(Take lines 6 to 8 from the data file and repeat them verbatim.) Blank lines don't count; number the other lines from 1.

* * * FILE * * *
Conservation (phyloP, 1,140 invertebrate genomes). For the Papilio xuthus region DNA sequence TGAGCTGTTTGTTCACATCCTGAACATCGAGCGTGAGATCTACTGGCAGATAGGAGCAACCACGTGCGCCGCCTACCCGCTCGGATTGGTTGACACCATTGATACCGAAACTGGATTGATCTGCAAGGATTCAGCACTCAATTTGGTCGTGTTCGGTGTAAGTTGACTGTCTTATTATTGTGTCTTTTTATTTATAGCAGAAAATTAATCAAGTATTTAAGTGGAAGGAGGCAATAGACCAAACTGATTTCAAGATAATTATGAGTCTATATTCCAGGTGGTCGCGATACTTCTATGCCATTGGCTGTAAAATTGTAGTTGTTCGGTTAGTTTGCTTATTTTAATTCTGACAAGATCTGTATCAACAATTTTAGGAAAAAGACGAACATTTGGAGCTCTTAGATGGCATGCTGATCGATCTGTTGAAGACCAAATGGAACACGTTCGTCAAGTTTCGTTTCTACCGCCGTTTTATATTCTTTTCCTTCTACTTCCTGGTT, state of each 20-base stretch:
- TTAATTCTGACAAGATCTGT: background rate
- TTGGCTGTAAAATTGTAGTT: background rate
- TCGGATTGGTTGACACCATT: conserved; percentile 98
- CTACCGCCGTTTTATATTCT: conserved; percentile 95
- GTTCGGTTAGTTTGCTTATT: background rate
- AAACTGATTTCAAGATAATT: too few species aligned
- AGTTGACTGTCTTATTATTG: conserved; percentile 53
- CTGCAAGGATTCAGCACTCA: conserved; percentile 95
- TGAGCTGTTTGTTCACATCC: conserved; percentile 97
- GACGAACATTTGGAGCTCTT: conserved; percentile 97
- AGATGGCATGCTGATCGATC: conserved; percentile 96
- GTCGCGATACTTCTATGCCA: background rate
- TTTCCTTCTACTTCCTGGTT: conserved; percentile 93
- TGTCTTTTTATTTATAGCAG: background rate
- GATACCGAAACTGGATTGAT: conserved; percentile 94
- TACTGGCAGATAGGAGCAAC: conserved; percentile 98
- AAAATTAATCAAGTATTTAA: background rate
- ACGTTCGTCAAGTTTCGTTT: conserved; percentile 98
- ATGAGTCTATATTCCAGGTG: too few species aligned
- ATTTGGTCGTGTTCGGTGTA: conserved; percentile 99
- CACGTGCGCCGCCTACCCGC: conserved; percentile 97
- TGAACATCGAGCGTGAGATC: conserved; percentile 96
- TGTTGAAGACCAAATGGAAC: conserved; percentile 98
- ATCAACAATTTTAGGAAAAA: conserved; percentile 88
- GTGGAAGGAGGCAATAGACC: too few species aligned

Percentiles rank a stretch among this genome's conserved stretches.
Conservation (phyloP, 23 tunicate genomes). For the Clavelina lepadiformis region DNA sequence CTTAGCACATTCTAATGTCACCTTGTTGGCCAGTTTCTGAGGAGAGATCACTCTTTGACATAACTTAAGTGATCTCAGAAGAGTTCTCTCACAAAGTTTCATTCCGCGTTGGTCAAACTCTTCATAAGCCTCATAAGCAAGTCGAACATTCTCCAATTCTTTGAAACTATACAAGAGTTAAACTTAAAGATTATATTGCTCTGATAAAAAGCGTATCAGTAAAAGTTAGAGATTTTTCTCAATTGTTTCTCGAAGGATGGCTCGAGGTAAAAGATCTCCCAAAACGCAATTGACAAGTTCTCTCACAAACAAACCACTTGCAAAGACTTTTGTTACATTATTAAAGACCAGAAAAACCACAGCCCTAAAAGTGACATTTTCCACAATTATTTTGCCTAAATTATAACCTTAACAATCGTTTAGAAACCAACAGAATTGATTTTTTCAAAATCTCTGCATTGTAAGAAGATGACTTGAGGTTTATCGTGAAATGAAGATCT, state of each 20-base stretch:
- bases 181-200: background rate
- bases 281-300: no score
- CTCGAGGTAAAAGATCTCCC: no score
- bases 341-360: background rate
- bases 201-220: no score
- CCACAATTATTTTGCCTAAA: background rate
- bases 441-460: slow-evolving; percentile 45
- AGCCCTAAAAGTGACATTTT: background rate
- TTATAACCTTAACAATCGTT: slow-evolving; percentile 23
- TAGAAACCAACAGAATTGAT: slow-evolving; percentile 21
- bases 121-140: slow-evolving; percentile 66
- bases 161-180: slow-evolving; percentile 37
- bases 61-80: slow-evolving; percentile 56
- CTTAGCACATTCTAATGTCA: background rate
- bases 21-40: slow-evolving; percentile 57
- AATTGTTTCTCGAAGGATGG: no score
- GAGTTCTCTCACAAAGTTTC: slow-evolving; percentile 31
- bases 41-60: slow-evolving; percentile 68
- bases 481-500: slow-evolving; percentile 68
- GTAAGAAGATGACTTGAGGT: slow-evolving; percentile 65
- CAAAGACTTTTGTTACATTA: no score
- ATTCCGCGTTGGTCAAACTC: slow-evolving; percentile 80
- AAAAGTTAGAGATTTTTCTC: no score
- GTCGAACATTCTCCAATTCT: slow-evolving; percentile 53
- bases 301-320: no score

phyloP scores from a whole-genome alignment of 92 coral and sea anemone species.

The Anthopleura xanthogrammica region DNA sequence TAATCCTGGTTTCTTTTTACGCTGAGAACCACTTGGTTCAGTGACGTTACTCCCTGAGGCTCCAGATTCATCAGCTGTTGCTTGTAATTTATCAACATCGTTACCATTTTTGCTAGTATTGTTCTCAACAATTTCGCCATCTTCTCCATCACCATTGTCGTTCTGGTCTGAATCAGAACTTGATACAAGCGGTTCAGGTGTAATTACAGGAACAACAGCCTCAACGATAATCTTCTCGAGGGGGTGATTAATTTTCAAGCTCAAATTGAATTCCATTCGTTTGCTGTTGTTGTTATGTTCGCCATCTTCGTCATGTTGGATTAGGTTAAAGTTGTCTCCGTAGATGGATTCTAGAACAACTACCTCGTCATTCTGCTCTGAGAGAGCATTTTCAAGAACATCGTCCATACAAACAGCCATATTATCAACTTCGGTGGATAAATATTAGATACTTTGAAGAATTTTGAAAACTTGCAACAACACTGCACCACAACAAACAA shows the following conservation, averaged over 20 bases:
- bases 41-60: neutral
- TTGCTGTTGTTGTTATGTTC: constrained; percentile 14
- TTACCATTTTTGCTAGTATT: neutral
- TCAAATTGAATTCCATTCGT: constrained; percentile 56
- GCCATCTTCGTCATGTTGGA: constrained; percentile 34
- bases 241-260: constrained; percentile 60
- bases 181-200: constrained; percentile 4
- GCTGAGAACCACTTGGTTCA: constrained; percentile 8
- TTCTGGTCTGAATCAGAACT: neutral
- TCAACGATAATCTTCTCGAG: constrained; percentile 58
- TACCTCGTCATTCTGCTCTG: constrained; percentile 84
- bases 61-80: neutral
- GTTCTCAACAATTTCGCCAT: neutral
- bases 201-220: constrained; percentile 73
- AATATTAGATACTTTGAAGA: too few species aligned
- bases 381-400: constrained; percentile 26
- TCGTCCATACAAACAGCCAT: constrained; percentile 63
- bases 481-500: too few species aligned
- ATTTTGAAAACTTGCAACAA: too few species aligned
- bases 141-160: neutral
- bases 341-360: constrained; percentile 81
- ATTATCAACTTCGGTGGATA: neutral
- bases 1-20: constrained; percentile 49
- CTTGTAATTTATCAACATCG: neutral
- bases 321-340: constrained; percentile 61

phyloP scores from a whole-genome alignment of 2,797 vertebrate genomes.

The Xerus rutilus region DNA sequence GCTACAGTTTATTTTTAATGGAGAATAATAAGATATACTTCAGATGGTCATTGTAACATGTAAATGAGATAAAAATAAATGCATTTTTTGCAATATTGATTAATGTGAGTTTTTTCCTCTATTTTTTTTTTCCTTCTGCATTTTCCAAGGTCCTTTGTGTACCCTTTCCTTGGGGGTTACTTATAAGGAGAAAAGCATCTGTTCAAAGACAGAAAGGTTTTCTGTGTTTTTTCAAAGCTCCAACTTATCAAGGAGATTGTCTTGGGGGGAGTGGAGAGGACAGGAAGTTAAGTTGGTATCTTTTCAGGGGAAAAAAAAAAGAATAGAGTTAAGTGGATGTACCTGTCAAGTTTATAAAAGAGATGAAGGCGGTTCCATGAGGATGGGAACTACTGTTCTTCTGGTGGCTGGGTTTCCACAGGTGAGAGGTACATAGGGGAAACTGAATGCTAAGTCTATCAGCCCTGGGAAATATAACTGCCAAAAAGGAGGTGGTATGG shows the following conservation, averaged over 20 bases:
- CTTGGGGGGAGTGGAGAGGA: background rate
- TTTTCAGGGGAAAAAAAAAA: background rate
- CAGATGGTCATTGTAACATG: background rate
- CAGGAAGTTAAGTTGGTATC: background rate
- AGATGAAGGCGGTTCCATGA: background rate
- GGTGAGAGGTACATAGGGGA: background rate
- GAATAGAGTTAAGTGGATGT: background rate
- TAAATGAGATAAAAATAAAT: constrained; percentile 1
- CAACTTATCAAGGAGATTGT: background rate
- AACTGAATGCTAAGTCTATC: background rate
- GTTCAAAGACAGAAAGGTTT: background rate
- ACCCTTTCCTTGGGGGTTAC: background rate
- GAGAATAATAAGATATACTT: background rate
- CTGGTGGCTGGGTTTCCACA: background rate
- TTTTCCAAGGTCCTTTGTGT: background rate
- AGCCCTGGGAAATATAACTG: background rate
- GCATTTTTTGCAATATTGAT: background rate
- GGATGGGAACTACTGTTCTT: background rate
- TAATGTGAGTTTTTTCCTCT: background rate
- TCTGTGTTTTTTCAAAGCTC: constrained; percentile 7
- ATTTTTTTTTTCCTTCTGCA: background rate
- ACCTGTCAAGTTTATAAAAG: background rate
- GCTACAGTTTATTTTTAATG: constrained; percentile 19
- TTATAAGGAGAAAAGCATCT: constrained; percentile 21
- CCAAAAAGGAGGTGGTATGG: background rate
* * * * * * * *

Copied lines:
- GTTCGGTTAGTTTGCTTATT: background rate
- AAACTGATTTCAAGATAATT: too few species aligned
- AGTTGACTGTCTTATTATTG: conserved; percentile 53